At first glance, the story of the Vance family is one of indomitable hope and success against all odds, the American dream coming true for those who work hard enough for it. They lived poor but happy in the years after the Second World War, raising a working middle-class family with the son, J.D., eventually serving as a marine in Iraq and then graduating from Yale Law school. All the hallmarks of an uplifting American success story are there, and of course none can ultimately deny any of those achievements.
Unfortunately, as is the case for many people, beneath the surface the story of J.D. Vance’s family is one of dread, poverty, violence, abuse, alcoholism, trauma, drugs, and social rot. Like many other families you’ll find in the flyover states and forgotten corners of America, the Vances grew up in a strange, isolated and declining culture, one that is generally either satirized or ignored completely by the more fortunate. J.D. Had the fortune of breaking free from the vicious circle that claimed much of his family, and in Hillbilly Elegy he recounts his life from childhood to the day he broke free from it all.
A Slave to Misery
As you might imagine, this isn’t a book for the faint of heart, at times depicting realities that can be rather difficult to process. On the good side though, Vance doesn’t ever try to sensationalize any of his accounts and play with the reader’s emotions. Everything is delivered in a somewhat neutral and non-judgemental tone, akin to a doctor describing his patient’s condition. Though some would argue that shoving these ugly realities in our face is a bit over the top, I say it’s necessary for it is the only way we can have a chance of knowing the true struggles those people face.
Anyhow, Vance doesn’t do anything fancy in terms of storytelling, just going about things chronologically and as best as he could remember them. We learn a bit about his family history here and there, how his grandparents made a life for themselves after the war, moving from Kentucky’s Appalachia region to Ohio in hopes of outrunning poverty. The author focuses a fair bit on the people around him and the (metaphorical) demons he observed within them.
For instance, we see how his mother jumped from one boyfriend to the next while always struggling with a drug addiction, or how his grandparents relentlessly dished out abuse to seemingly anything and anyone. At the same time, the author shares the thoughts he remembers having as a child in those moments, always maintaining that objective and professional tone.
What J. D. Vance Strives to Accomplish
It may be labelled as a memoir, Hillbilly Elegy is a whole lot more than mere re-telling of the author’s early life. Vance also uses the opportunity to conduct a profound investigation of the culture he is a product of. He discusses a number of factors that he believes perpetuate the misery seen in the Rust Belt, starting with the Appalachian values he was raised with, promoting honor and loyalty but also violence and verbal abuse. He examines the people he grew up with, noting that abusive interactions were the only ones they had ever known. He also looks into the lack of tightly-knit communities, a huge factor that helps first-generation immigrants thrive and get out of poverty. Ultimately, he makes the argument that there is an internal problem that cannot be resolved by the government, stemming from tribalism, a mistrust of outsiders and so-called “elites”, a propensity for violence and irresponsibility, damnable work ethics, and a strong “us vs. them” mentality. He concludes that these values have been maintained for too long and are only causing the people to become even poorer and more marginalized than before.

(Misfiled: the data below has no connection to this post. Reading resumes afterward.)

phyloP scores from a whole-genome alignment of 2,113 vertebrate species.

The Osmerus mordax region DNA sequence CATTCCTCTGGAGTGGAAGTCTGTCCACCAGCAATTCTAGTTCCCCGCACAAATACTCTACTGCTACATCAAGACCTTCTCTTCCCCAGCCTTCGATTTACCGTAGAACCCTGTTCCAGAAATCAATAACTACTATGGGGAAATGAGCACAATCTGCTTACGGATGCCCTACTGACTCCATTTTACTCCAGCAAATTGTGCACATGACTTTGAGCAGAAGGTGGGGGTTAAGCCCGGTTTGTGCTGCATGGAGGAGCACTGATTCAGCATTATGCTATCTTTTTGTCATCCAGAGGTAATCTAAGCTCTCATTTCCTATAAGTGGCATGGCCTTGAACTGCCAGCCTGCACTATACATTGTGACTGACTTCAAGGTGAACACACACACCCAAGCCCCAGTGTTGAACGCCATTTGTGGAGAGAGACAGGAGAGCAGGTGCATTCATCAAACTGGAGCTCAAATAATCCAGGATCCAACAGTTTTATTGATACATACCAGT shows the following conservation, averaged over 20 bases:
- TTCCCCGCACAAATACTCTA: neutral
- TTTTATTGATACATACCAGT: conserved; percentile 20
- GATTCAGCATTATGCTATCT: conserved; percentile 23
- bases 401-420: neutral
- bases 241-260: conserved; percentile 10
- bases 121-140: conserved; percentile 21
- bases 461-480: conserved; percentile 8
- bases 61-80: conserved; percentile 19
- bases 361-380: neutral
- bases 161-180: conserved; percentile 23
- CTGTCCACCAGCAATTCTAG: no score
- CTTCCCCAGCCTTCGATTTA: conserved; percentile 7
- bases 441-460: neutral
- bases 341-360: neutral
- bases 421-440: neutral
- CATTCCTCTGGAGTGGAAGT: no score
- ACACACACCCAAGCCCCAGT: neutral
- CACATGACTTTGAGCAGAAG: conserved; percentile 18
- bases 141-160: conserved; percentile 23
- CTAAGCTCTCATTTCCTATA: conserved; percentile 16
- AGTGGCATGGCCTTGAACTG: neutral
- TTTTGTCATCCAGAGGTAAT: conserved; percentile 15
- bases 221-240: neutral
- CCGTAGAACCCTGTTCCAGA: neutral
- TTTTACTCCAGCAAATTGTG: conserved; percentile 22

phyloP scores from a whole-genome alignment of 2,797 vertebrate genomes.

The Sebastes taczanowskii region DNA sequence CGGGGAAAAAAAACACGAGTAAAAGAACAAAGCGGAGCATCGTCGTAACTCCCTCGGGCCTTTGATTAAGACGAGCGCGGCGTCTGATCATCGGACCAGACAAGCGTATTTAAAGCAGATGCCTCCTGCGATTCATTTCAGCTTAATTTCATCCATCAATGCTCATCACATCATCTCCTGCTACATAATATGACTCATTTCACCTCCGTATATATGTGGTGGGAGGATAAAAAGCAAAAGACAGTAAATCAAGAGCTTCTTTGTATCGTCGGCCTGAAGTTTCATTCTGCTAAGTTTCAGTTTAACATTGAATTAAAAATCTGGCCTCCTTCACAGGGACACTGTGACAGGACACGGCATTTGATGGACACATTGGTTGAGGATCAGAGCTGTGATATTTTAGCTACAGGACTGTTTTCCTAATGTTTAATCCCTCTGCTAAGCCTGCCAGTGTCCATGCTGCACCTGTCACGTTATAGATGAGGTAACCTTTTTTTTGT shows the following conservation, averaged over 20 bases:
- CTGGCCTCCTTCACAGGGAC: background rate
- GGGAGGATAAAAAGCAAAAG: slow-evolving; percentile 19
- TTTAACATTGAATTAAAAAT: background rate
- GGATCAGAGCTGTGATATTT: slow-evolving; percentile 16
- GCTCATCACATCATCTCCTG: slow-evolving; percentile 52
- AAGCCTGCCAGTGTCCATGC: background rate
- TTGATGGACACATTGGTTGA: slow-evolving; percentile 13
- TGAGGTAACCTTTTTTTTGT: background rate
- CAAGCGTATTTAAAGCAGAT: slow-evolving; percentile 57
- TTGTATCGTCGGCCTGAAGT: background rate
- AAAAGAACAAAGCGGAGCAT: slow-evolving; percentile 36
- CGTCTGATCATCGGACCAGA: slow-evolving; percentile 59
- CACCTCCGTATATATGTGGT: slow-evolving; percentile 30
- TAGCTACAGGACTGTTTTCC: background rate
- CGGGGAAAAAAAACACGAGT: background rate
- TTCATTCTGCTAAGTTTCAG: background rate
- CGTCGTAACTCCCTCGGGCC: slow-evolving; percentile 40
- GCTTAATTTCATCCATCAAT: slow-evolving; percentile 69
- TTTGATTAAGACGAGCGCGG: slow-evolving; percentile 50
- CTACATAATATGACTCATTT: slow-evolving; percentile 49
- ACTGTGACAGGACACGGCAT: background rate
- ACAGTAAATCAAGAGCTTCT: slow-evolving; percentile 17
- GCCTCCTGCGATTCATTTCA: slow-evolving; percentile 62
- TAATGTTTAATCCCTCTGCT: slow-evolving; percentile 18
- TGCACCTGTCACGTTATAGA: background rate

While criticisms against cultural groups should be generally taken with a grain of salt, J.D. Vance is an insider of the culture he criticizes, therefore his words actually have weight behind them. Whether or not you agree with him that “Hillbilly” culture is to blame for the societal rot rather than economic instability, there is no denying that his elaborate arguments deserve a lot of consideration seeing as how they are based on facts and first-hand experience.
With that being said, I have to say that one part of Vance’s reflections really stuck with me, and it’s the one relating to personal responsibility. He does indeed recognize that forces outside of his control have influenced and directed his life (as is the case for countless others), and that many people find themselves powerless in the face of the dreadful circumstances they are born into. However, he doesn’t simply point the finger of blame up into the sky and leave it at that. Rather, as the book progresses he seems to come closer and closer to the conclusion that while we cannot control everything, our decisions still matter to a great degree and do influence our fate. In other words, while you don’t choose the hand you’re dealt, you’re still the one deciding how to play it.
Some Final Thoughts
To wrap this thing up, Hillbilly Elegy is a one-of-a-kind book that shines the spotlight on a forgotten group of people who are in dire need of help. Vance takes us to previously unseen depths in an attempt to make sense of the whole situation and see what causes the vicious cycle of abuse, alcoholism, poverty and violence to perpetuate the way it does in the Rust Belt. It’s not an easy book to read, exposing many inconvenient truths and uncomfortable realities that some people would rather keep buried… and that’s precisely what makes it an essential piece of American literature. It’s an incredible examination of poverty and marginalization amongst the white working class, and I believe that anyone calling themselves an American (or perhaps simply interested in the topic, that will do just fine) ought to read it at least once.